Previously, it had taken three months from start to finish. “First of all, it was usually about three days before we could even start because we were getting paper copies, so we had to wait to get all of those [in the post]. All that processing took about three weeks at least. We still had to then publish it all and get it printed and sent to the councillors. Our councillors have to receive information for any sort of meeting seven days beforehand. You had to do all of that and still had seven days to wait. It was taking a good month and a half to two months to get to the verbal submission stage. By the time the council were talking about it everyone else had moved on in life…It was just reinforcing the message that when [citizens] do bother to get involved it disappears into the council black hole and they never hear about it again.”
Using Citizen Space meant that access to citizens’ responses was instantaneous from an admin perspective. And using the response publishing feature meant that this access was not only instant but public, too. When it came to public hearings, the ability to filter published responses made the process quicker and easier for councillors, as well as more meaningful for citizens. It also meant that a councillor would only need a laptop or tablet, rather than a sheaf of submissions that had been printed out on paper that they then had to rummage through.
Increased public interest
“Because we could hear what the community were saying a lot quicker, we held our verbal hearings for two weeks,” said Julie. “We had the hearings and the public could see that the decision making was about another two weeks later. So from a community’s perspective, they believed that the council was actually taking things seriously, working hard on something and being proactive and listening to them.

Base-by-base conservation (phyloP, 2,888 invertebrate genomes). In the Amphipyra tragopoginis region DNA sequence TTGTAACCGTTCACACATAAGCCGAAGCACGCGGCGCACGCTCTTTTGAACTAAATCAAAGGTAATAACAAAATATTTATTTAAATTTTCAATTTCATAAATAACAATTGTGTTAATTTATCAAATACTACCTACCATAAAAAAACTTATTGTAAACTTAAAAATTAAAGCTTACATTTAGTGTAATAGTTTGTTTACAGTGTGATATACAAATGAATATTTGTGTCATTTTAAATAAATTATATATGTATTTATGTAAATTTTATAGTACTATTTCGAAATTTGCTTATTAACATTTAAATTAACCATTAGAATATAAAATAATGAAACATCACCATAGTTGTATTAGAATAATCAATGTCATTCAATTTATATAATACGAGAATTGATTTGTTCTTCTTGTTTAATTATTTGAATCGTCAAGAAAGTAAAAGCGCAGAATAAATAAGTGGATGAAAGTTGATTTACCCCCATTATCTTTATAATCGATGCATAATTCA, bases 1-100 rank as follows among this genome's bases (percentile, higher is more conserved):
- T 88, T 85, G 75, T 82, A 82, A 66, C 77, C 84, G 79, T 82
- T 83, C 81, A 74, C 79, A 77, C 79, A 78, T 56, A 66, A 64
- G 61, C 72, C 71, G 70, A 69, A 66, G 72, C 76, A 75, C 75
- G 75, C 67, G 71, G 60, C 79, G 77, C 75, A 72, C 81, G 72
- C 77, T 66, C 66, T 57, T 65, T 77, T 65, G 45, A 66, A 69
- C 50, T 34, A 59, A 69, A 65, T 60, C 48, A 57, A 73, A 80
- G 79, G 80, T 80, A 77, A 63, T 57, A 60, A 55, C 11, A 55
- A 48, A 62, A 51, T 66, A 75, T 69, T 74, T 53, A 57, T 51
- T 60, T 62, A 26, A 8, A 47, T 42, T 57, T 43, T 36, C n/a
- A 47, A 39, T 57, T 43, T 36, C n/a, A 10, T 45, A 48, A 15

“Previously, we usually had a day of people coming in and bringing their submissions to councillors. This time, we had so many that we had to have five days’ worth of journal submissions. We were starting at 9:00 in the morning and finishing at 9:00 at night. A really high public interest. What the elected members really liked about the published responses is that they could put that person’s name in as a search word, and then they could have that person’s submission there in front of them to remind them what that person had said. They could then ask really specific targeted questions and it appeared as though they really understood what the people were talking about. Elected members were seen as really engaging with the community.”
Elected members could put a person’s name in as a search word and have that person’s submission there in front of them to remind them what the person had said. They could then ask really specific, targeted questions and it appeared as though they really understood what the people were talking about. They were seen as really engaging with the community.
Julie was initially concerned about getting elected members on board with the new process – the youngest were in their forties and the oldest in their seventies – but they loved it. “They loved it for two reasons: one is it meant that using, for example, the keyword search they could search for the people who were campaigning around certain issues. They could search for them and find what the submission was straight away, read through it and get a really good handle on it. And also, they could put in the keyword search topics like ‘Hamilton Gardens’ and then quickly see how many submitters commented about that issue.”